# Tag Info

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Take a path property that is not first-order expressible, e.g. $$\nu x.p\wedge\Diamond\Diamond x$$ which says that there exists a path where the atomic proposition $p$ holds at every even position, and any valuation can be used on odd positions.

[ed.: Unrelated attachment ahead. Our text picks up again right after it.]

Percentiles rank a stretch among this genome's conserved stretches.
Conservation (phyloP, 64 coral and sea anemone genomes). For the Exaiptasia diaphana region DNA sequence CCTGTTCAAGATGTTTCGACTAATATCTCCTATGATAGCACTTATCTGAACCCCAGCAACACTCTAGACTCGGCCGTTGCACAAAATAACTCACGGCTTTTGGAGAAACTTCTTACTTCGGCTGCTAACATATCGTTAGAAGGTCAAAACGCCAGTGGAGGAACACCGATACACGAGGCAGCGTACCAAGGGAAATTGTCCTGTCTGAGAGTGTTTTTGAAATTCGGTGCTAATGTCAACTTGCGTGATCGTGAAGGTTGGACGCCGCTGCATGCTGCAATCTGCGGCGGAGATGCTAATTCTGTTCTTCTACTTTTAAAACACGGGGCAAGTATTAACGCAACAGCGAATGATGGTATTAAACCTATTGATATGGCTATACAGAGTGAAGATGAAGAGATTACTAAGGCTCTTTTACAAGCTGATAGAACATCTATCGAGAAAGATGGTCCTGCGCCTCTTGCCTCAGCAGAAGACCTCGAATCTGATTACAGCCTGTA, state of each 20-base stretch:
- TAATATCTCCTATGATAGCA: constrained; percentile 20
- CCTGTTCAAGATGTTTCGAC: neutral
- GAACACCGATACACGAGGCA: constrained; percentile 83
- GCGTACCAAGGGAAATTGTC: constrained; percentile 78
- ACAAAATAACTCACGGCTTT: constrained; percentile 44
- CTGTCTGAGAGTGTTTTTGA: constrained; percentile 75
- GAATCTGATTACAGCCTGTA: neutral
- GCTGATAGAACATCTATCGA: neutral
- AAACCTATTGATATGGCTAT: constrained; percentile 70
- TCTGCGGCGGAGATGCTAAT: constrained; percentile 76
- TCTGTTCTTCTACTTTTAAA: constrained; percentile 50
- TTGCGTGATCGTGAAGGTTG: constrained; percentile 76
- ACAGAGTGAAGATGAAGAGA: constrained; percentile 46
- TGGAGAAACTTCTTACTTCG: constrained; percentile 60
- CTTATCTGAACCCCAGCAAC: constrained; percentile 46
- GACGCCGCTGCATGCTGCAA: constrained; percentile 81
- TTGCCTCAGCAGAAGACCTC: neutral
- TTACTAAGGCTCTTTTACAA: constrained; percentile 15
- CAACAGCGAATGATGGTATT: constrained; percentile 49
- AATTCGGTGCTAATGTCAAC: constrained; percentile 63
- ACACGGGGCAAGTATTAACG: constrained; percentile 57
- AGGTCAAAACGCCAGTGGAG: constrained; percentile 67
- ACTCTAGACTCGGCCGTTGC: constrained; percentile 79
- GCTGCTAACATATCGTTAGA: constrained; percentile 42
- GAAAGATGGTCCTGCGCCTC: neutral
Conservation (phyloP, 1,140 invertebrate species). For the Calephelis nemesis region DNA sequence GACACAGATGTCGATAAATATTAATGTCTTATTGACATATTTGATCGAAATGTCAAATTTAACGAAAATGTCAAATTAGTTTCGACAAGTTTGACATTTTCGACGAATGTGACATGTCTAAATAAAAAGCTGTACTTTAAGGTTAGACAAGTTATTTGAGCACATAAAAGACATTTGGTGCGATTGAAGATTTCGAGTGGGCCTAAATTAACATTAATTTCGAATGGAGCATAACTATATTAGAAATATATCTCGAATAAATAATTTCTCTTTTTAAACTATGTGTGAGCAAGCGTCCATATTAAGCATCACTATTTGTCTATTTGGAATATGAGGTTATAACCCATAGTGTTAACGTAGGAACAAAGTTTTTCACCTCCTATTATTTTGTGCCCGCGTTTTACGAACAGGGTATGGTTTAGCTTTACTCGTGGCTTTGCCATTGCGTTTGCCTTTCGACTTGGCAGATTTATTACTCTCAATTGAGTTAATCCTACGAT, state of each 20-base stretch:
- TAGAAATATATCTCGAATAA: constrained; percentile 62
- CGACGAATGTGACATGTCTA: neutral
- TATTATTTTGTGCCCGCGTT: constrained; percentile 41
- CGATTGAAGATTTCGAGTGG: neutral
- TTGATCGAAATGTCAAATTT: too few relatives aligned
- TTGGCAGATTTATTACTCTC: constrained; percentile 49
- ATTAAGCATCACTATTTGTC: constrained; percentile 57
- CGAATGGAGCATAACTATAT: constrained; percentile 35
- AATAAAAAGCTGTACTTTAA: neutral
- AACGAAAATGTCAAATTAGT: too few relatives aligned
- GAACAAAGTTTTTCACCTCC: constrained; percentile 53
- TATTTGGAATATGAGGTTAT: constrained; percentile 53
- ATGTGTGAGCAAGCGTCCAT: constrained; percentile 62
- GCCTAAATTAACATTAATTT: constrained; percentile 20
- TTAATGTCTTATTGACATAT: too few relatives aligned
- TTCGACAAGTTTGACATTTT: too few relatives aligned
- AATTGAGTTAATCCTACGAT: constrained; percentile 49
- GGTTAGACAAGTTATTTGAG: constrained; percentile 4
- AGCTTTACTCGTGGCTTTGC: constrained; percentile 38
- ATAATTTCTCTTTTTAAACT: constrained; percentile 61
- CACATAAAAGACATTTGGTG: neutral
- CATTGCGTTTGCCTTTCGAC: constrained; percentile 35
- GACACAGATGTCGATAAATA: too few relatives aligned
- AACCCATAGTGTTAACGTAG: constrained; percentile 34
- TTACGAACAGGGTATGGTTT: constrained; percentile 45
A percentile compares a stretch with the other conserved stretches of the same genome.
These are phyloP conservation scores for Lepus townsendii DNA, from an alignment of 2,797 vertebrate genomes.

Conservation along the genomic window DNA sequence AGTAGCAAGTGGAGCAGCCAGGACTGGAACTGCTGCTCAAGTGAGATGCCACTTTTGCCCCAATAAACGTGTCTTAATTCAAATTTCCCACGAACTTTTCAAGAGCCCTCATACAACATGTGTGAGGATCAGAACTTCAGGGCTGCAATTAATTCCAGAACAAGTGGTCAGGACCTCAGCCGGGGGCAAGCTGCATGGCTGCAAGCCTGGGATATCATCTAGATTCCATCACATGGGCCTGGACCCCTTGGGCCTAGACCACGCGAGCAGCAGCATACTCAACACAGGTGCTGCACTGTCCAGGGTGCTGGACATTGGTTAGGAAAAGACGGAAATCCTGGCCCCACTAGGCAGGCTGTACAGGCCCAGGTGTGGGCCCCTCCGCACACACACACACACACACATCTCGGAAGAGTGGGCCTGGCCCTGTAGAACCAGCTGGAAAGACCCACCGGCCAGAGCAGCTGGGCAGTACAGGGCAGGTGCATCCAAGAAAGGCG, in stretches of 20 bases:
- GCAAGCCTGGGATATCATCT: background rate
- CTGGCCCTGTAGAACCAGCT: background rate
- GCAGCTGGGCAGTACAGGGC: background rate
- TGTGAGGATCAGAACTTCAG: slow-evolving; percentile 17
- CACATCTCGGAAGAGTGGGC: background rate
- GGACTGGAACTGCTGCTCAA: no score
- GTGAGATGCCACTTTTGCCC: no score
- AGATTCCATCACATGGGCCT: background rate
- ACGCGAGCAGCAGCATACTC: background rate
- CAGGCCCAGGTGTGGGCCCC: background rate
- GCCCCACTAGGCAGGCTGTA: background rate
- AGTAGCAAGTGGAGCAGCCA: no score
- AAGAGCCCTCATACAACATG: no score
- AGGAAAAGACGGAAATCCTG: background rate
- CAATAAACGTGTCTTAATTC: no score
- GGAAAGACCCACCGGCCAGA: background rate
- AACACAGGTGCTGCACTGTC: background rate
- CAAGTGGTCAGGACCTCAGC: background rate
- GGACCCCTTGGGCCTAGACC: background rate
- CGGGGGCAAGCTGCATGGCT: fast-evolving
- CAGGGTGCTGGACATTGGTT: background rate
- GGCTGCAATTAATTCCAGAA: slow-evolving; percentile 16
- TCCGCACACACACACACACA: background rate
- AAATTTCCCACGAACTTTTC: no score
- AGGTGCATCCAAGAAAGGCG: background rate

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The formula in your statement Obviously E(A(F1)) with F1=E(A(F1)) is not well-defined for some Büchi automata. So what does inductively defined exactly mean in this case? cannot arise if you built ECTL* inductively. This means, in standard academic parlance, we would present a syntax definition of the form below. Let $Prop$ be a set of propositions and $... 5 In general, CTL model checking is P-complete. Since we think that$L\neq P$(and moreover$NL\neq P$), it is unlikely that an algorithm with logarithmic space exists. It is also unlikely that a sub-polynomial space algorithm exists, for similar reasons of common belief. I don't know of exact space-optimizations for the problem, but in general - yes, you ... 5 To expand on pedagand's answer: productivity is the term used for the computational dual (in some precise sense) of termination. Formally, a program f : CoData is productive if running the computation f eventually produces a constructor of CoData, and every (recursive) sub-term of that constructor is also productive. For example primes = filterBy prime [0..... 5 I think the key problem here is not understanding how inductive definitions of syntax work. Here are three approaches to understanding what a BNF grammar means. Consider a simple grammar: $$t ::= \mathtt{true} ~~|~~ \mathtt{false} ~~|~~ 0 ~~|~~ \mathtt{succ}\ t ~~|~~ \mathtt{if}\ t\ \mathtt{then}\ t\ \mathtt{else}\ t$$ Following Pierce's Types and ... 4 I think the simpler example is your property, which can be written for instance$E(((a+b)a)^\omega))$. A simple way to show that is is not in CTL* is to show that this would imply that the word language$((a+b)a)^\omega$is in LTL (because CTL* on linear structures is LTL). This fact is a classical result. To show it, it suffices (for instance) to use the ... 4 The answer to (1) is no, even for deterministic transducers. The reason is that we can encode configurations (tape contents + head position + machine state) of Turing machines into words such that the configuration changes made by any machine$M$can be represented by a transducer$T_M$, and then decidability of (1) would imply decidability of the halting ... 4 Your first question is answered in this paper: https://www.cs.cornell.edu/fbs/publications/RecSafeLive.pdf Given an LTL formula, translate it into a Büchi automaton, and remove states that have no path to an accepting state. Then, change all states to be accepting. If the language of the automaton does not change, then the property is a safety property. ... 3 The "probabilistic" element in probabilistic model checking is that the system being checked is probabilistic, not that we add probabilities to an existing deterministic or non-deterministic system. Thus, what you are checking is whether a probabilistic system satisfies some property. For example "is it true that with probability at least 0.5, the system ... 3 Safety properties are closed under finite intersection. This can be seen by following Alpern and Schneider's characterisation which showed that safety properties are limit-closed when viewed topologically. Liveness properties as defined by Alpern and Schneider are dense. They are not closed under intersection as soon as there are two elements in the state ... 3 Q1: Yes, every LTS is bisimilar to its unfolding, which is a tree. Q2: No, by a cardinality argument. For instance take infinite binary trees with$L=\{a,b\}$. Each tree has countable set of states and is finitely-branching, but you have uncountably many such trees, even up to bisimilarity. However you have only countably many$\mu$-calculus formulas, so ... 3 For Q1, the answer is yes if we consider image-finite systems: for all node$t$and label$a$, the number of$a$-successors of$t$must be finite. In this case you don't even need fixpoints of the$\mu$-calculus, only the fragment called Hennessy-Milner Logic to distinguish non-bisimilar structures [HM85]. This is known as the Hennessy-Milner Theorem. ... 3 As time can be a resource, it is a bit unclear to me what you seek. Nevertheless, you might want to look at weighted extensions of LTL, like Metric Temporal Logic first defined here. (Specifying real-time properties with metric temporal logic) 3 In general, the technique used is known as "fuzzing". Not all errors are equally likely. Let's consider two hypothetical errors: System A incorrectly rejects a filename if it contains an | anywhere. System A incorrectly rejects a filename if it contains a prime number of b characters. Errors of the second type are much, much rarer, but this is not ... 3 You can find a formal model and proof of Paxos and Byzantine Paxos written by L. Lamport et al at http://research.microsoft.com/en-us/um/people/lamport/tla/byzpaxos.html. The model can be checked using the TLA+ toolbox. Notice that the author of the Paxos algorithm, the formal model above, and even the TLA+ modeling language is the same person:) 3 You could find a few examples in Danielsson's papers, such as: Total parser combinators Operational Semantics Using the Partiality Monad The key idea is to use the productivity of greatest fixpoints to guarantee liveness ("eventually something happens"). 2 First question: A set$M$is decidable if there is a Turing Machine which halts on all inputs and accepts all inputs$x$with$x \in M$. We try to encode$\bigwedge_{\phi \in X} \phi$for arbitrary sets of$\mathsf{FO}[\tau]$-formulars$X$. Since,$\mathcal{P}(X)$is uncountable there can be no code with finite alphabet. Hence, there can be no Turing ... 2 For the concrete case of a specification of a regular language, there is the Java String Analyzer which roughly is able to compute a finite state automaton (i.e. regular expression) of the set of strings accepted by a Java method, using various techniques in static analysis. While the paper deals directly with the set of strings generated by a piece of Java ... 2 Your construction for bad prefixes is not correct on NBA's. For instance take the NBA on alphabet$A=\{a,b\}$with two initial states$q_a$and$q_b$where for both$x\in A$,$q_x$goes to an accepting sink if the first letter is$x$and to a rejecting sink if the first letter is not$x$. Then the language recognized is$A^\omega$, but the set of "bad ... 2 Pierre Wolper defined in 1983 extended temporal logic (ETL, in Information and Computation 56, 72–99, doi:10.1016/S0019-9958(83)80051-5), where a temporal operator$\mathcal A(\varphi_1,\dots,\varphi_n)$can be introduced for a finite-state automaton$\mathcal A$. The formula is satisfied in an infinite word$u$at position$i$, i.e.$u,i\models\mathcal A(\...